After hosting our launch party at Gallery5 earlier this year, Dust Up has partnered with a group of artists around the city to return to live events with a new series called Paradise Signs. Paradise Signs is a series of three curated shows at Flora in October, November and December. The first show is this Saturday, October 21st, with Anousheh, Sweet Potato, DJ Skrt Skrt and PRSMCAT.
Paradise Signs was founded by musician Zavi Harman and graphic designer Rin Kim, with Dust Up and VALET, a DIY art space on Broad St., supporting and promoting their efforts.
Learn more about the event and the people who came together to create it below…
Can you both introduce yourselves and talk a little bit about your history with music/art in Richmond?
Zavi Harman: I’m a musician, a marketing coordinator for a local non-profit and I teach DJ’ing classes to young people through ART180.
My history with music in Richmond goes way back to when I was about 3 years old when my dad forced me to practice Mozart for an hour everyday until I cried. I can’t play piano to save my life now because I rejected it after that whole experience. My dad was a hardass on me about piano because he played keys in a lot of R&B bands around town and wanted me to be some kind of prodigy. I got to sit in on a bunch of my dad’s band’s gigs playing guitar while I was in high school and college, so I grew up learning how to play rhythm guitar with really talented, older Richmond R&B guys. I would say that shaped me a lot as a musician and has been the foundation of my guitar playing in Spooky Cool and Majjin Boo. Regarding my secondary musical passions of production and djing, I actually had given up on trying to be in a band for about four years. I was disillusioned with trying to find a band after so many failed attempts, and it led me to bedroom producing and electronic music. I moved up to NYC for a year and took an Ableton Live certification course, then moved back to Richmond in hopes of starting my own recording studio. Although that dream never came to fruition, I did record the Strumpet record back in 2013, and I’m currently working on the Majjin Boo record in conjunction with Stereo Image Recording Studio.
After moving back to Richmond, I got connected with Conley Thurston Billings and Joseph Whitfield through a friend and began DJing at their event series, Animal. I’m forever grateful for those two for giving me the chance to cultivate my DJing chops at their parties. Playing in bands is fun, but I also love being able to play my favorite tunes and have people dance all night to a curated set. It is an incredibly rewarding experience. I had so much fun working with Animal the past two years that I was inspired to create my own event, Paradise Signs. Being involved in both the indie music and electronic scenes in Richmond gave me dual perspectives on two very isolated worlds, and I wanted to create an event that spoke to the participants of both. My goal is to help facilitate the process of creating a more supportive, collaborative and interconnected music and art community in Richmond.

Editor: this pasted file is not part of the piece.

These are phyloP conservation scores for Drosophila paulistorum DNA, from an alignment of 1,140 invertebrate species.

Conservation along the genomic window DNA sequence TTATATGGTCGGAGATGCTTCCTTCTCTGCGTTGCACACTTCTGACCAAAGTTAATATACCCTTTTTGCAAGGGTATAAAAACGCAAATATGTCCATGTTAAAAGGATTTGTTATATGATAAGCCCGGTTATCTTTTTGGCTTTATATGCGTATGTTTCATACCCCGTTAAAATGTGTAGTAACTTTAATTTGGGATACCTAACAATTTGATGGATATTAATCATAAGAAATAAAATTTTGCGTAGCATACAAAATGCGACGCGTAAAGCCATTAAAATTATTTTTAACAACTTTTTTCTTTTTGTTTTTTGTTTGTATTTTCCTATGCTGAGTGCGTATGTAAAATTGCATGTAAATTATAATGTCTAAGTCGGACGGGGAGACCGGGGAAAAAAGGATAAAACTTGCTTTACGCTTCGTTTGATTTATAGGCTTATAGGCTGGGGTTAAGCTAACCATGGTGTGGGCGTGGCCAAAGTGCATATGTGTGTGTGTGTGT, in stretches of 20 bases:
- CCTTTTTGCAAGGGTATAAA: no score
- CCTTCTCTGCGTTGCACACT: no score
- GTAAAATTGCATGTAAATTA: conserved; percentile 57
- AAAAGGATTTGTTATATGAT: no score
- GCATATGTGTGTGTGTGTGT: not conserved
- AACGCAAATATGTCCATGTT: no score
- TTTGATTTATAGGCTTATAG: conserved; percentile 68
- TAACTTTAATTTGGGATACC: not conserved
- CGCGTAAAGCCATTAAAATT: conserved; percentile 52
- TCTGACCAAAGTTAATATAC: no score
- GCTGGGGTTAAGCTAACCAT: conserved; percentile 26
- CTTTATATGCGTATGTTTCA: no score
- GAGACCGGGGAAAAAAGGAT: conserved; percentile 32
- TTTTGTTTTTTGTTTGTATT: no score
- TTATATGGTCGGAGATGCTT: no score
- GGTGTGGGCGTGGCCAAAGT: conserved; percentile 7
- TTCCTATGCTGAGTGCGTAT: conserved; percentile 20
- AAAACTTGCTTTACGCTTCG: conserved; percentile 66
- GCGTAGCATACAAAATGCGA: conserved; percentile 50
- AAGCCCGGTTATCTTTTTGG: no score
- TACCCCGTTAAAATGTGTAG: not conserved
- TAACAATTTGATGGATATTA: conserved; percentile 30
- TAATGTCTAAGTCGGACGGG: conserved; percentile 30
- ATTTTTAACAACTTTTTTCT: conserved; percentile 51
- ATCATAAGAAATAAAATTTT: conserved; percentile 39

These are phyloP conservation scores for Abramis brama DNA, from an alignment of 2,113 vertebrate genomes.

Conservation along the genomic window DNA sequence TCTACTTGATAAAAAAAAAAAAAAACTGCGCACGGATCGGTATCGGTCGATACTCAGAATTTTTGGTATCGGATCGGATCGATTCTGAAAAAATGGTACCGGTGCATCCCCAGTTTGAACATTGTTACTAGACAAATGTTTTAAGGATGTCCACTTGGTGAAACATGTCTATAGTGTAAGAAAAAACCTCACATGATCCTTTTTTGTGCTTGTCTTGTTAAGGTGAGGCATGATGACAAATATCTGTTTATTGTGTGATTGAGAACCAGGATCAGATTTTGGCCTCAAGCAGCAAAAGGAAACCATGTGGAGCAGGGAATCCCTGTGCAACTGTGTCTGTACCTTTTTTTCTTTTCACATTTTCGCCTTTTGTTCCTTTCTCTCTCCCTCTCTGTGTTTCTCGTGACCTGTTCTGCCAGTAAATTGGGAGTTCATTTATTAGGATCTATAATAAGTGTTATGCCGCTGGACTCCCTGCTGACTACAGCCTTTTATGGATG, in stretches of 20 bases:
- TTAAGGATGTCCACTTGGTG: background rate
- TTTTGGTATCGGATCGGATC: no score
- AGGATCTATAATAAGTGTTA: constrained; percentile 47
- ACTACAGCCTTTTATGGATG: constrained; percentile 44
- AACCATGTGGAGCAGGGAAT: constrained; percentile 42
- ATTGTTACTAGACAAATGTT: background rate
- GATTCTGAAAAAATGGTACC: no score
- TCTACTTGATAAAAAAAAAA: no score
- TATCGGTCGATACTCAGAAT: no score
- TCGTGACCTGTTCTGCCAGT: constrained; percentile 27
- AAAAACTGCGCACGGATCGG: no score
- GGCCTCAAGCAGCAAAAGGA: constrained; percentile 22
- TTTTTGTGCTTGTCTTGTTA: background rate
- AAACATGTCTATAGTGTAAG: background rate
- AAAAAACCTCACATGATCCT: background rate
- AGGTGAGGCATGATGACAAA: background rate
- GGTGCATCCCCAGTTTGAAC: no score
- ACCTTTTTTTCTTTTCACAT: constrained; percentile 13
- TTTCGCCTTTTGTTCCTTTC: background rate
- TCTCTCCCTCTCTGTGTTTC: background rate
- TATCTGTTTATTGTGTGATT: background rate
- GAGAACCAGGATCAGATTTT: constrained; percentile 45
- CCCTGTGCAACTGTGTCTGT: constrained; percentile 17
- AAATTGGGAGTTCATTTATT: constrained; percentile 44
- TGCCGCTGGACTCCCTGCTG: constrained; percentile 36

Rin Kim: I’m a graphic designer and visual curator currently based in Richmond. I’ve only been in RVA for a short time, but most of what I’ve been up to in the Richmond arts/music scene has been my involvement with The French House which was an online publication which functioned as a platform for QPOC and POC creatives in RVA as well as organizing experimental showcases such as ONE SEX which was a sculptural and video installation/dj night in collaboration this past year with Chino Amobi, Mary Lai and Boying Chen. Most of my work focuses on the hyperfocused movements of interconnections between gender and ancestral heritage and the particular upheaval of ongoing eruptions of trauma and queer transplanted bodies that re-arrange assumptions about the relationship between subjectivity and identity. Lots of bookmaking, videos, posters and performance art. Shit like that.
How did you two meet? When did the idea for collaborating on a series of shows start to form?
Kim: We met at a rally in RVA through a mutual friend about a year ago and immediately hit it off. I got a text from Zavi over the summer about an idea he had to bring something new to the RVA music scene, and he wanted to invite me to handle the art direction and design. We both are really passionate about the communities we’re in, and it made a lot of sense to bring people we love and want to see thrive creatively together. So we started workshopping an event that would encompass multiple-scenes and here we are now.
What does Paradise Signs mean? What do you conceptualize it as?